Believe it.


Rise of the Guardians


Brian visited me last night.  The hows and whys and whats of it are not important to anyone but me, nor are they really anyone’s business, but he came.  His presence was clear and it involved all my senses.  I could see, hear, taste, touch, and smell him, although I wasn’t using my eyes, ears, mouth, hands, or nose.  So strange how that can happen, but believe me, it can.

As I laid down to go to sleep, he was still there, taking up the entire room.  I started talking to him.  I told him how much I love him and miss him, I told him that I am going crazy without the moon.  I asked him where the moon was, and then I asked him what happened on that horrible night.  I closed my eyes and Brian began to tell me the story.  He has told the same story to a few of our friends, although in different manners, but let me be very clear: Brian is talking and he’s telling his story.  I knew exactly what he was telling me.  Things became clear.  He told me and I believed him.

This morning I spent time on the phone with the lead investigator and the medical examiner.  I asked questions and listened to what they said and it caught my breath when they told me almost the exact same thing that Brian told me last night.  Almost exactly.  You have to remember, they might never truly know, they are putting pieces together, so there was a very small subtle difference, but it was tiny.  So tiny, in fact, that I kind of giggle because I believe Brian’s story and am just now waiting for them to figure it out.  It feels almost like a game, a game I know Brian would enjoy.  Holy hell, once a prankster, always a prankster!

I will stop right here and tell you that I will NOT be discussing what happened.  I will not be discussing what Brian told me nor what the investigators have said.  It is personal and private and it is his story – and now mine – and while I know many of you love him, it’s frankly none of your business at this time.  Do not ask and do not speculate.  Have respect.  Just know this: Brian is clear and free and still around and, now that I have been broken open and have finally been blessed with his presence in the privacy of our bedroom and our home, he will come back, he will talk to me, and I will believe him.

Grief is a fickle bitch.  One minute you think you’re doing okay and then the next minute you’re on the floor sobbing your guts out through your nose.  I was honestly laughing with my kids and working on lunch and then before I knew it I was crying so hard I threw up.  No warning.  You’d think I’d be used to that by now.  I haven’t had warning for anything at all since November 25.  Anyway, it became clear that something needed to happen.  I needed to get my kids out and do something, I decided to take them to see “Rise of the Guardians” in 3D.  While I had seen the trailer for this movie about 10 times, wasn’t exactly sure what it was about, but I knew a few things: 1) it was kid friendly, 2) it started within an hour, and 3) I could wearing those big black 3D glasses and sit in a loud, dark, anonymous room and cry undetected. Good enough.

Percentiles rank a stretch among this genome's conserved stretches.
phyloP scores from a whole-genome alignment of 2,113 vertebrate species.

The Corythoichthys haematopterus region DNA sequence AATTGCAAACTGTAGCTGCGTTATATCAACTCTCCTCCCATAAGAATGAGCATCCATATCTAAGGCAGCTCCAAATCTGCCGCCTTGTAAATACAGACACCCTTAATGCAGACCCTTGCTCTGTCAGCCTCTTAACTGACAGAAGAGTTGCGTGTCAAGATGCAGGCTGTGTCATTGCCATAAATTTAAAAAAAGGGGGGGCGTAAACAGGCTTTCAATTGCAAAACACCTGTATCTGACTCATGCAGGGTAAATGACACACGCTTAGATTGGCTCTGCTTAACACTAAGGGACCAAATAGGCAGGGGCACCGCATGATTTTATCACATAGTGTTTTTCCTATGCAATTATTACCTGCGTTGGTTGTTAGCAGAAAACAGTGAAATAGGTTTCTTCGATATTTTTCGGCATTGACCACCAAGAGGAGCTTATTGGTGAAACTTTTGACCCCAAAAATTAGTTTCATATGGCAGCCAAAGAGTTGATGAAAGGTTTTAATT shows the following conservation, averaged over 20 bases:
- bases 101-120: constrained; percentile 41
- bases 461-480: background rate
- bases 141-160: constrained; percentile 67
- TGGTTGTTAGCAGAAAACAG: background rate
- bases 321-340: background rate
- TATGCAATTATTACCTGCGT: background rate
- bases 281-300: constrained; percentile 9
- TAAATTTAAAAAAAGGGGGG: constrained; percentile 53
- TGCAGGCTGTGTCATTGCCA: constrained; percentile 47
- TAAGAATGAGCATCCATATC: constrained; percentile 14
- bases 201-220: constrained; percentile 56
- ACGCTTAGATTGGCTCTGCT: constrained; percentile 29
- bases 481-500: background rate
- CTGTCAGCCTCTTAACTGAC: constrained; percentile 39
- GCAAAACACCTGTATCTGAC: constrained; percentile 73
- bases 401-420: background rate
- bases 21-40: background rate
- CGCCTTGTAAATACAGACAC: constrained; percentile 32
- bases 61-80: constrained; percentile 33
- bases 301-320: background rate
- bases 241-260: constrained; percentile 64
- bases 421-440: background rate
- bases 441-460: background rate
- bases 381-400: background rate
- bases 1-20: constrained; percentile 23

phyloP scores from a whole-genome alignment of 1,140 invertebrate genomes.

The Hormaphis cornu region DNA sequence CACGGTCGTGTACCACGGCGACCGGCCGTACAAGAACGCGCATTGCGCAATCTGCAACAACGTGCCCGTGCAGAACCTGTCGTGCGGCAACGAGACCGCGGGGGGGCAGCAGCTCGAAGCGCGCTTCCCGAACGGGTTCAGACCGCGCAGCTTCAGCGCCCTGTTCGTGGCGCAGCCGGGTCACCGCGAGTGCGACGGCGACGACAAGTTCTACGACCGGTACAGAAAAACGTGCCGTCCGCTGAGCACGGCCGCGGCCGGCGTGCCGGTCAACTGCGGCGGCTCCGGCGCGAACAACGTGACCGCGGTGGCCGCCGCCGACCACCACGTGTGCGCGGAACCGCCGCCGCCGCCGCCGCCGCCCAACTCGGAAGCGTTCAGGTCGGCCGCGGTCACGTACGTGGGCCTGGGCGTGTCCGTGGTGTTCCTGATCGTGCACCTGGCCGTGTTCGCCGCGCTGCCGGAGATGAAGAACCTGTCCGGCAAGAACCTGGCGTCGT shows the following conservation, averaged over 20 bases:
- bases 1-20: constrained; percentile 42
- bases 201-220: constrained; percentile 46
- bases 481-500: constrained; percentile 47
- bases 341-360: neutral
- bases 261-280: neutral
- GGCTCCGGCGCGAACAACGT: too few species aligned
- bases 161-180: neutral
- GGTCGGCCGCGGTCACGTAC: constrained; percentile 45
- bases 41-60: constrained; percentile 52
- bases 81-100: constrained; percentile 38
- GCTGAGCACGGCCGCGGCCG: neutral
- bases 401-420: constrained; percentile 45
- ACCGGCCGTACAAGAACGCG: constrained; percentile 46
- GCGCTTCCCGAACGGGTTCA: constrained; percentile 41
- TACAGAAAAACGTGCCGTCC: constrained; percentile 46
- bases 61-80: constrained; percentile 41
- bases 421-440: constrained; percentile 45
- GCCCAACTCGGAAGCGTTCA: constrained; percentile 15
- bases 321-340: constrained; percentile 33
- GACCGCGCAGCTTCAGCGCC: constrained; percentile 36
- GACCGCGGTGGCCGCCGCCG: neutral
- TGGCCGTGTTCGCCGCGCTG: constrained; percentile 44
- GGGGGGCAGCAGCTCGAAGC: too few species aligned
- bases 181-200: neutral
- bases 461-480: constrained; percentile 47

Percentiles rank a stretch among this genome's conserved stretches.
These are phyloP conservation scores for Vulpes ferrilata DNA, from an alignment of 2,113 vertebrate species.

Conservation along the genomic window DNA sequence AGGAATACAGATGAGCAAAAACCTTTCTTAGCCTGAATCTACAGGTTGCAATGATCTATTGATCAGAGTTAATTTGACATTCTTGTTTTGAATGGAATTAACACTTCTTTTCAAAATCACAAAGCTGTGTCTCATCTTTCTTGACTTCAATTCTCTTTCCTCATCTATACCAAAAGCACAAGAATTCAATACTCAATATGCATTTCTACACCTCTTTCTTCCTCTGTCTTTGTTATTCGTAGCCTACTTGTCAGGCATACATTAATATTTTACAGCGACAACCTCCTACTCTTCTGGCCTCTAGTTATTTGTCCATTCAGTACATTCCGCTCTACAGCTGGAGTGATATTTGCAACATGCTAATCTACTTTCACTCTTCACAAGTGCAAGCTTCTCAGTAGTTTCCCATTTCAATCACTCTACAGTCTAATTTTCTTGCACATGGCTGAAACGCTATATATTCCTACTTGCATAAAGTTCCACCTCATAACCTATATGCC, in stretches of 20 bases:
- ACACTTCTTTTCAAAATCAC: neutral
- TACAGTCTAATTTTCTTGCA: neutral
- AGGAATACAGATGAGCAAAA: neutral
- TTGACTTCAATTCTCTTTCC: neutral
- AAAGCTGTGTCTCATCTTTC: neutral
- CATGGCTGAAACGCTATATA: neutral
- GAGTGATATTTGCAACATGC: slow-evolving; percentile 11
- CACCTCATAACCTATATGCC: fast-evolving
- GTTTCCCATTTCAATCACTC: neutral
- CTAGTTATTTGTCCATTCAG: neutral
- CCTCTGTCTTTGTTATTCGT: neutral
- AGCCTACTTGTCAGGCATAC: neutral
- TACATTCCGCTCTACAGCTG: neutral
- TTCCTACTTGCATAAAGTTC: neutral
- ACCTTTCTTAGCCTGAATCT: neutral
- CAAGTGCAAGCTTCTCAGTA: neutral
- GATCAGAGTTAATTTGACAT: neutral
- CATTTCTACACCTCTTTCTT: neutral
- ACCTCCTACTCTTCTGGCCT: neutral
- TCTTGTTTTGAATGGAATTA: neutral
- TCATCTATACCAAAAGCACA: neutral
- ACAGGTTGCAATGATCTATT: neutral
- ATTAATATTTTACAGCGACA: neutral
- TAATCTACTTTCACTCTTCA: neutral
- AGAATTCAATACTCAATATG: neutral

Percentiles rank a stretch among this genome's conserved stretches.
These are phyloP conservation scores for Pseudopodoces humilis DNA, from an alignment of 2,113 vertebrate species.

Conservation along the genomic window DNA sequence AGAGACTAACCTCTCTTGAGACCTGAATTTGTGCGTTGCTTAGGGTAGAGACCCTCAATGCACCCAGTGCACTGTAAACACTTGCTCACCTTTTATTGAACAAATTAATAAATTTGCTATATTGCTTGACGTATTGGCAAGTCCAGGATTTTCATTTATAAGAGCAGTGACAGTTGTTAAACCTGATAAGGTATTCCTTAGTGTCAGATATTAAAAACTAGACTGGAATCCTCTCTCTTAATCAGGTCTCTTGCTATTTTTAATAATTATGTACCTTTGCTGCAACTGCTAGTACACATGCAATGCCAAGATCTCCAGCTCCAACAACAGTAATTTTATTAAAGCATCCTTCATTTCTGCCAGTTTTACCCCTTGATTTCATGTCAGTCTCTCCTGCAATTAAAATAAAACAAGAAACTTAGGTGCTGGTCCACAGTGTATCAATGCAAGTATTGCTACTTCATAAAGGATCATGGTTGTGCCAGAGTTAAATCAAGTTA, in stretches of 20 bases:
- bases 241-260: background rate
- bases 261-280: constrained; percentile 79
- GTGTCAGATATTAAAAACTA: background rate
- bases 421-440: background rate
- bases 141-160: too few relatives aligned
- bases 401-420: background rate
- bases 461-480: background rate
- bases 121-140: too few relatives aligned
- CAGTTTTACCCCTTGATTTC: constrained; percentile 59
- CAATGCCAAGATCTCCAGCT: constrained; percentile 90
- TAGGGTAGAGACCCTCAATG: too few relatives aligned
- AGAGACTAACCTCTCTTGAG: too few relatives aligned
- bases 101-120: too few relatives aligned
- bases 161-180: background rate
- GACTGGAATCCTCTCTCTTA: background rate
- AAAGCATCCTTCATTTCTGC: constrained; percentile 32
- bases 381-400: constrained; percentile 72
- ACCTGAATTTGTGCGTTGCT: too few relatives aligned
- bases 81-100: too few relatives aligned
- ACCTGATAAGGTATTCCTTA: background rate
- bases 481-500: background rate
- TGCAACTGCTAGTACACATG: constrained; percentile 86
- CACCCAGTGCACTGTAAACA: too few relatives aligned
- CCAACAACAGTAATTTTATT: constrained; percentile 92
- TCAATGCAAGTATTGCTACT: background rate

I don’t walk to talk too much about the movie because I honestly want you all to go see it.  It is a miracle in a movie theater, at least for me, my children, my mother-in-law (who went with us,) and all who believe that Brian still runs with the moon.  The moon is a HUGE figure in this movie and it is the primary guardian for all of the other guardians (Santa, Jack Frost, the Tooth Fairy, the Sandman, and the Easter Bunny.)  At one point in the movie, they talk about how the “guardians” are the guardians of children, but children must believe in the guardians or else they lose their power, they begin to disappear. “In that way, you see, you are guardians, too!”  I looked at my children and saw their beautiful eyes light up in wonder, their grief stricken faces awash for the first time in a days with hope, with their own answers, with something they could believe in.

I nearly drowned in my own tears.

The movie closes with a full screen shot of an ENORMOUS full bright moon.  The usual closing chatter goes on by the main character for a minute or two but the final words of the script, the final words spoken, the final message sent is this:

 “When the moon tells you something, believe it.”

You betcha.Keep running, Brian.  Keep shining, keep playing, keep talking.  I will, as always, believe you.



10 responses »

  1. Have you read the Harvard neurosurgeon’s accounts of his experiences while he was in a coma? I read an article in the Huffington Post a few months ago…the similarities to your descriptions of the Moon Runner are eerily similar.

  2. I believe you! I’m so happy for you that he came and was able to tell you some important things. That is such a gift.

    One of my best friends from childhood died our second year of college and I saw him in a dream some time after it happened. I was having trouble letting go and in the dream there was a fire and he grabbed me and looked at me and told me to run, to take care of myself, that he was fine and in a good place. And then I woke up and I felt so much more peaceful. Obviously this is not the same as your experience but I believe that our loved ones will come to us in our dreams and that it’s real and that what they tell us is the truth.

  3. I’m so sorry for your profound loss but am truly amazed by your ability to funnel all your love and grief into these beautiful words and relieved that Brian has visited you. ps. The Moon is still right where you believe it to be; it is always there. The light is shining on the other side; you’ll see it again, sliver by sliver soon.

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